Golda Harriette perched on the branch steadied by her best friend Lavona. The damp summer air that encased her body in secure warmth, plastered her limp bangs to her head. She loved smell of Crawfordsville, Indiana, the cloying smell of roses climbing the sides of tiny white frame houses, and the subtle clean smell of gladioli. She could watch the showy flowers swaying in the gentle breeze, gleaming along the back fence the morning sun like women in their colorful finery bunched together for an early morning church photo.The mix of the summer’s blooms in the Lavona’s back yard overpowered Golda’s senses, making her dizzy with the joy of life. Taking a deep breath, Golda leaned back her head and grinned at God. Filled to the brim with the happiness she leaned forward and touched Lavona’s shoulder with her cheek sharing her euphoria with her friend.
She could go to Indianapolis with her mother, and maybe she should. but Golda did not see an optimistic future in that. She had taken pains while attending school in her small conservative town to keep her reputation spotless. When Lavona’s mother said she could stay with them until she graduated, Golda hopes took root.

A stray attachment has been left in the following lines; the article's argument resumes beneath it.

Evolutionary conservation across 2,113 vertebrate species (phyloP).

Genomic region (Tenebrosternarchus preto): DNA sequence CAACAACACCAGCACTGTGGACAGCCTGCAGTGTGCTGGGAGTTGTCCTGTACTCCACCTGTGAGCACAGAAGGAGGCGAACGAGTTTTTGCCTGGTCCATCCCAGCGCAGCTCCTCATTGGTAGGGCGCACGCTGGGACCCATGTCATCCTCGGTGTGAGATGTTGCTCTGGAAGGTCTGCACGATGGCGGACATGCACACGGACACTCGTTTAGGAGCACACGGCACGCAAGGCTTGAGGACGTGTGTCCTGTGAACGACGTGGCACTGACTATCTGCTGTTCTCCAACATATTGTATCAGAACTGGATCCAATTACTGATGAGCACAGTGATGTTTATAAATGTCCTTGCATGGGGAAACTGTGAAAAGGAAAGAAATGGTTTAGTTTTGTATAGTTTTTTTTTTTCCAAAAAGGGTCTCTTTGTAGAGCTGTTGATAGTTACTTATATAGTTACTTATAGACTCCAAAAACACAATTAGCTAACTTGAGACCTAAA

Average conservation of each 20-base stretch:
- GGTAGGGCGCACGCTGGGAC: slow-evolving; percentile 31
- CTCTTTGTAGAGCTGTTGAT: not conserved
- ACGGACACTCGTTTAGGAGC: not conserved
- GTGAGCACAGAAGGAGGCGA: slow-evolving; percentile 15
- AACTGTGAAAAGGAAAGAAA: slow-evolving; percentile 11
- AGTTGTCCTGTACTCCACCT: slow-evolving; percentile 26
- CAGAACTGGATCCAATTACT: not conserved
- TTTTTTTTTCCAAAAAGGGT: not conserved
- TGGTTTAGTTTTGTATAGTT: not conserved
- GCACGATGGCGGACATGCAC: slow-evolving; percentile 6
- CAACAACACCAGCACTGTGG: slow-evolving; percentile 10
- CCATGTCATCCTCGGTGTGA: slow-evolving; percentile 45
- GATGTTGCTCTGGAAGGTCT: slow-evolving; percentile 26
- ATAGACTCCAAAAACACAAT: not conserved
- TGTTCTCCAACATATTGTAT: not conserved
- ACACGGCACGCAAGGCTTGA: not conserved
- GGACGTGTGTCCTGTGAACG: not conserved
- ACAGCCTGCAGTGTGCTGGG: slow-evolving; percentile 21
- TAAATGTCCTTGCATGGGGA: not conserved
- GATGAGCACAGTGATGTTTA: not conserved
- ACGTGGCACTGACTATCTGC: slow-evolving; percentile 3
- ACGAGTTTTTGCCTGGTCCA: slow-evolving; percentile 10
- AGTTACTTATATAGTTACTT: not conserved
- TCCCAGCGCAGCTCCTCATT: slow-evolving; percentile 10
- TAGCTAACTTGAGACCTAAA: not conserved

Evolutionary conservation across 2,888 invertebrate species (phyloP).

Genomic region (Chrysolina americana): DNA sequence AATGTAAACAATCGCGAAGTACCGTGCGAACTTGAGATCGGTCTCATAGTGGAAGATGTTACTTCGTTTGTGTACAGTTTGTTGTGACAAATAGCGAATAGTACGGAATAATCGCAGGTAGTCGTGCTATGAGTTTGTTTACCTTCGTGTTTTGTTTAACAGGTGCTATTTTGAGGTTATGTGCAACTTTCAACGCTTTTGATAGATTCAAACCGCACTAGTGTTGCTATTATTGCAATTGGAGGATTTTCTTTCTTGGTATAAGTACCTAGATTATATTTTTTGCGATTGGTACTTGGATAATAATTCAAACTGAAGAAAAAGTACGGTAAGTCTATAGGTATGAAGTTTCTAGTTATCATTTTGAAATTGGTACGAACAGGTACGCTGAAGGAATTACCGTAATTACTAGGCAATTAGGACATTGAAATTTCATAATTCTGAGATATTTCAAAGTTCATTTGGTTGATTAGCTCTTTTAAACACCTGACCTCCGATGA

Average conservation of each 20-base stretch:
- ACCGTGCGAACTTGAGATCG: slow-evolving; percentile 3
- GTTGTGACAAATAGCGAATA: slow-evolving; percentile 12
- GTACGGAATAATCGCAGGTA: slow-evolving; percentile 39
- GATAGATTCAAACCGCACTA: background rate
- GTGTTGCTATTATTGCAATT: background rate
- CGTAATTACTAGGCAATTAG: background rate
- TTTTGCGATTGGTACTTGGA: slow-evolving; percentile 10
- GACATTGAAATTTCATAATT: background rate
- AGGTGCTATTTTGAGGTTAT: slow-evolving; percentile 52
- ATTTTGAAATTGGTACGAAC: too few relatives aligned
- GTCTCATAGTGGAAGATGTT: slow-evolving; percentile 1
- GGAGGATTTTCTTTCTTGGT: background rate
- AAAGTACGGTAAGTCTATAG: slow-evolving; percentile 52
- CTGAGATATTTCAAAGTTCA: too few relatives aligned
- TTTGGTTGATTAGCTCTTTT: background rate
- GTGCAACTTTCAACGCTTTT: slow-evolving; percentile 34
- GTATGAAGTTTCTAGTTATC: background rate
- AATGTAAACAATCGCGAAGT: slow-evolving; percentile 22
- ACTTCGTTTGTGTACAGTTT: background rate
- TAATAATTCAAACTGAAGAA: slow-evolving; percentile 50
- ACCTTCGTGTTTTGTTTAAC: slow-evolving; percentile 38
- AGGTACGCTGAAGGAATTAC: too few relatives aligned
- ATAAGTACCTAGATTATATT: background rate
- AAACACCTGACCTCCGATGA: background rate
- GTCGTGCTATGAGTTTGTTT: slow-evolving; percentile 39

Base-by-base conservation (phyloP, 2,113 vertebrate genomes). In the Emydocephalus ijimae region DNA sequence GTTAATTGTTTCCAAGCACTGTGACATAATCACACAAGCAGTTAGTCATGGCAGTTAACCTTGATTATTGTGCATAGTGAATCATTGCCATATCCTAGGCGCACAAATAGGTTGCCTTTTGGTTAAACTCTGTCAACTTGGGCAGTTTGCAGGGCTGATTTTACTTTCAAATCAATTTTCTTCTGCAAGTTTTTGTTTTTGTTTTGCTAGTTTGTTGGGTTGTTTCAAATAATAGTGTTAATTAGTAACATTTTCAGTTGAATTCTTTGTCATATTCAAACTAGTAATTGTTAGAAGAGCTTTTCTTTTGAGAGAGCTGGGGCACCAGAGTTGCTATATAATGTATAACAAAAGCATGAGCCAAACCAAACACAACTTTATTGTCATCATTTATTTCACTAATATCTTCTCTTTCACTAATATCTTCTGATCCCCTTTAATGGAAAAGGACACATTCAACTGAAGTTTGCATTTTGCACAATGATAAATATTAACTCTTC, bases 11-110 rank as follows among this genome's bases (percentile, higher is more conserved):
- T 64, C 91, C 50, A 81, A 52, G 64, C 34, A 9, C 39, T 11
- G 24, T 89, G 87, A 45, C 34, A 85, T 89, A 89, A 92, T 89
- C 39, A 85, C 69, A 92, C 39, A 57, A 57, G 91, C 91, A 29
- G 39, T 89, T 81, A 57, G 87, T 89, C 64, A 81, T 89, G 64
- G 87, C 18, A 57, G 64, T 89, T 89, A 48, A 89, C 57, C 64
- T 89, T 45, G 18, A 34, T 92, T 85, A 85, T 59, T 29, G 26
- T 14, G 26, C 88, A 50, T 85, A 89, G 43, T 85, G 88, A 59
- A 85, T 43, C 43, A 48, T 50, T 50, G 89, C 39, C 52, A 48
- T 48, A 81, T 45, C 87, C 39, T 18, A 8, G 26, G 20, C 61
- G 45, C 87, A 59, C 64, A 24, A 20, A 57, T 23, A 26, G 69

Focusing her thoughts on happy times, Golda considered the many family conversations about Lavona’s handsome older brother, his U.S. Army service picture proudly placed in the center of the mantle. She wasn’t proud of any man in her family. She didn’t remember her grandfather very well, and she didn’t have a brother, younger or older.